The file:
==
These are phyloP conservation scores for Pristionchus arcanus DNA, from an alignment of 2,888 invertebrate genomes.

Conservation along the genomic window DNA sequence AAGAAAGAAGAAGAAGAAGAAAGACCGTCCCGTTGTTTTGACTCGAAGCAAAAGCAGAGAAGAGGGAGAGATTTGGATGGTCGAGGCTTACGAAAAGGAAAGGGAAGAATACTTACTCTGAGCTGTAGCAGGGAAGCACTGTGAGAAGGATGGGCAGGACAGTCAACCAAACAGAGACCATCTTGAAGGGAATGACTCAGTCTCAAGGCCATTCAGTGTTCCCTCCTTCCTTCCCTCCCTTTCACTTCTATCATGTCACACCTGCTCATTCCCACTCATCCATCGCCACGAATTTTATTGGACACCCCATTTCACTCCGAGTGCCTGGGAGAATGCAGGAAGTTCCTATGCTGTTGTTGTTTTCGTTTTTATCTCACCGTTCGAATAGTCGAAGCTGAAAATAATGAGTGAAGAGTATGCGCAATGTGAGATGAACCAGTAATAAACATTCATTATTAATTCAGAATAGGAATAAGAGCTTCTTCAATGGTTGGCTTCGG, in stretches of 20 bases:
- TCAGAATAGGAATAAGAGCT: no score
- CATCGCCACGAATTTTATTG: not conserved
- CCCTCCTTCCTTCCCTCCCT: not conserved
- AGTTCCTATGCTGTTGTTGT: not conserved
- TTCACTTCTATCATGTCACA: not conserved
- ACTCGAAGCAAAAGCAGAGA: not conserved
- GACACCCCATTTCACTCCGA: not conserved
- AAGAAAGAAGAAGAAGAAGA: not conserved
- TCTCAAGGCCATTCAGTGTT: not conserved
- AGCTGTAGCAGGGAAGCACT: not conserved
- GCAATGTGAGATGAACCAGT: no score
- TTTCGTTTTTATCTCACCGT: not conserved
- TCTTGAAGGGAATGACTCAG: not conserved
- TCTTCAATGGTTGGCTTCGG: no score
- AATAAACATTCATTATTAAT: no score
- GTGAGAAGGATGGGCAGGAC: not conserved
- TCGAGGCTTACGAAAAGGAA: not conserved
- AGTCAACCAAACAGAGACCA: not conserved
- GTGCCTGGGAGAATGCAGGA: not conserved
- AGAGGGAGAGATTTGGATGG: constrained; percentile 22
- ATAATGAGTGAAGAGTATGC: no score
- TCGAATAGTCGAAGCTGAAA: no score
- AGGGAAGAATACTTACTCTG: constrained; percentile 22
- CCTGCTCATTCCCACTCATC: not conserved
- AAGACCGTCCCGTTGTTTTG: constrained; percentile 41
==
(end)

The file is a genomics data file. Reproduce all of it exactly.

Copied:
These are phyloP conservation scores for Pristionchus arcanus DNA, from an alignment of 2,888 invertebrate genomes.

Conservation along the genomic window DNA sequence AAGAAAGAAGAAGAAGAAGAAAGACCGTCCCGTTGTTTTGACTCGAAGCAAAAGCAGAGAAGAGGGAGAGATTTGGATGGTCGAGGCTTACGAAAAGGAAAGGGAAGAATACTTACTCTGAGCTGTAGCAGGGAAGCACTGTGAGAAGGATGGGCAGGACAGTCAACCAAACAGAGACCATCTTGAAGGGAATGACTCAGTCTCAAGGCCATTCAGTGTTCCCTCCTTCCTTCCCTCCCTTTCACTTCTATCATGTCACACCTGCTCATTCCCACTCATCCATCGCCACGAATTTTATTGGACACCCCATTTCACTCCGAGTGCCTGGGAGAATGCAGGAAGTTCCTATGCTGTTGTTGTTTTCGTTTTTATCTCACCGTTCGAATAGTCGAAGCTGAAAATAATGAGTGAAGAGTATGCGCAATGTGAGATGAACCAGTAATAAACATTCATTATTAATTCAGAATAGGAATAAGAGCTTCTTCAATGGTTGGCTTCGG, in stretches of 20 bases:
- TCAGAATAGGAATAAGAGCT: no score
- CATCGCCACGAATTTTATTG: not conserved
- CCCTCCTTCCTTCCCTCCCT: not conserved
- AGTTCCTATGCTGTTGTTGT: not conserved
- TTCACTTCTATCATGTCACA: not conserved
- ACTCGAAGCAAAAGCAGAGA: not conserved
- GACACCCCATTTCACTCCGA: not conserved
- AAGAAAGAAGAAGAAGAAGA: not conserved
- TCTCAAGGCCATTCAGTGTT: not conserved
- AGCTGTAGCAGGGAAGCACT: not conserved
- GCAATGTGAGATGAACCAGT: no score
- TTTCGTTTTTATCTCACCGT: not conserved
- TCTTGAAGGGAATGACTCAG: not conserved
- TCTTCAATGGTTGGCTTCGG: no score
- AATAAACATTCATTATTAAT: no score
- GTGAGAAGGATGGGCAGGAC: not conserved
- TCGAGGCTTACGAAAAGGAA: not conserved
- AGTCAACCAAACAGAGACCA: not conserved
- GTGCCTGGGAGAATGCAGGA: not conserved
- AGAGGGAGAGATTTGGATGG: constrained; percentile 22
- ATAATGAGTGAAGAGTATGC: no score
- TCGAATAGTCGAAGCTGAAA: no score
- AGGGAAGAATACTTACTCTG: constrained; percentile 22
- CCTGCTCATTCCCACTCATC: not conserved
- AAGACCGTCCCGTTGTTTTG: constrained; percentile 41